Sundin gone, but the hypocrisy lingers

KEN FIDLIN, TORONTO SUN

, Last Updated: 7:54 AM ET

In his 5,000 days -- give or take -- as a Maple Leaf, for a man with such a placid, agreeable nature, Mats Sundin proved to be a remarkably polarizing figure.

Even now, the better part of a year since he last wore the blue and white, as he heads to Vancouver to begin life as a Canuck, he still is getting more than his share of needling.

The big Swede crammed an awful lot into his 13 seasons with Toronto and, when he skated off the ice after his last game on April 5, he had pretty much rewritten the team's record book. He had served 10 years as captain of one of the league's iconic franchises, the first European to take on that role. No question, Vancouver is getting a class act.

But the glaring omission here, the one for which so many fans won't forgive him, is the fact he never led a Stanley Cup parade down Yonge St. Now, in that regard, he is not unlike any other Leafs captain of the past four decades. Somehow, though, Sundin had become the lightning rod for everything that has conspired to deprive Toronto of a Cup since 1967.

But, whether you are Mark Messier, with his reputation as a leader who can move the intensity dial, or if you're Mats Sundin, who took a more subtle approach, no captain alive can knit a Mercedes Benz out of a ball of steel wool. The talent has to be there and it never was in the Sundin era.

Under different circumstances, Sundin would have retired a Leaf and been accorded the same abiding reverence that the elegant Jean Beliveau receives in Montreal. Of course, Beliveau presided over a Montreal team that oozed talent in an era when the Forum became the Stanley Cup's home away from home.

In many ways, Sundin was like Beliveau, a man who engendered admiration and respect simply for being himself. A lot of the vitriol I see and read on the Internet directed at Sundin is by people who wanted him to be something he wasn't. There is an impression out there that a fiery captain somehow can squeeze something extra from his teammates.

That may be true, but those kinds of characters are few and far between. The simple truth is that every team has a captain and the very best ones are the people who are true to their own personalities. In the 10 years he wore the C, Sundin took plenty of criticism, but none of it ever came from within the Leafs dressing room. That, in itself, is a measure of respect.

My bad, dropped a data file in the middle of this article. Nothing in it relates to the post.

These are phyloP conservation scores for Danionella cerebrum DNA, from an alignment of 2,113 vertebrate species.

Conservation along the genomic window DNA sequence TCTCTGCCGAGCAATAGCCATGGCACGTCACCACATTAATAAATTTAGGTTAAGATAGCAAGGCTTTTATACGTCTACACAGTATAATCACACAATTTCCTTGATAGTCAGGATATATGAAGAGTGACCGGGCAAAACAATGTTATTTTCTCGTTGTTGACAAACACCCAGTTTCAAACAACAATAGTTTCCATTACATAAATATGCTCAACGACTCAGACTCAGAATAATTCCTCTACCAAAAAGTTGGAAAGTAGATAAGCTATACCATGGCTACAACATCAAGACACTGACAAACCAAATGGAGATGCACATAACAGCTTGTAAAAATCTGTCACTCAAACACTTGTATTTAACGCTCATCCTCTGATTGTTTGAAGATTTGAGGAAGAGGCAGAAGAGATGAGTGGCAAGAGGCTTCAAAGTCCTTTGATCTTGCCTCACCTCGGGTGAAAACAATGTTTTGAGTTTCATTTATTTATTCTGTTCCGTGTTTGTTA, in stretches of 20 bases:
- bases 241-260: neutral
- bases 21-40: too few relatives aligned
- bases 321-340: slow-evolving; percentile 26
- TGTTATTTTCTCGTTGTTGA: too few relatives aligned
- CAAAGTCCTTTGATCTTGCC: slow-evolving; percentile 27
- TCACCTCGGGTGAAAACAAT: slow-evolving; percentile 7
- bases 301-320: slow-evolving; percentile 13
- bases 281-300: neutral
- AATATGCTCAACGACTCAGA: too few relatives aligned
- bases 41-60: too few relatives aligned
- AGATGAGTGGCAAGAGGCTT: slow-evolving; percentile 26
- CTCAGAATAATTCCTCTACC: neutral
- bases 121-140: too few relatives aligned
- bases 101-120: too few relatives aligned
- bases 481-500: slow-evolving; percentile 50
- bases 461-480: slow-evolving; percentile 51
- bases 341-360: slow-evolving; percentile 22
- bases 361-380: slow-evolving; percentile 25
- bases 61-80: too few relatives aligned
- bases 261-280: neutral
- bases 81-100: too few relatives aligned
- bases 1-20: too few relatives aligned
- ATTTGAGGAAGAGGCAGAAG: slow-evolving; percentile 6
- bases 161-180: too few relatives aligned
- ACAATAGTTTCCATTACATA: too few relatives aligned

Even when Sundin refused to give up his no-trade clause last winter to allow interim general manager Cliff Fletcher to start to rebuild the franchise, it was easy to respect his position. Sundin felt uncomfortable parachuting into a new situation as a rent-a-player, an interloper on another team's Stanley Cup run. There was also the misguided belief that, somehow, the Leafs could rally to make the playoff themselves.

Such a trade could have given Fletcher and the Leafs a running start on the rebuilding. It is believed that Fletcher had a commitment from the Canadiens to exchange Sundin for Chris Higgins, Mikhail Grabovski and a second-round draft pick.

Moreover, it's not a stretch to surmise that if Sundin had waived his no-trade clause, so too would have Tomas Kaberle, Darcy Tucker and Pavel Kubina, though that's pure speculation.

Now that he finally has made up his mind where he'll make his new start, it's impossible to overlook the obvious: Mats Sundin is about to become a rent-a-player, the very status he spurned, to the great detriment of his team last spring.

Maybe Sundin really believed what he said last season, that he wanted to retire a Maple Leaf and that to drop in on a Stanley Cup run as a rental could not begin to compare with a journey from start to finish with your teammates. It was easy to give him a dispensation for having such high-minded principles.

But it all seems so hypocritical today. The halo that grew in intensity as the hairline receded over the years, has been tarnished. He is still a class act and if he is not the best Leaf player ever, he is in the conversation.

But, like so many things about this franchise, on so many levels, Sundin's legacy has been sadly diminished.


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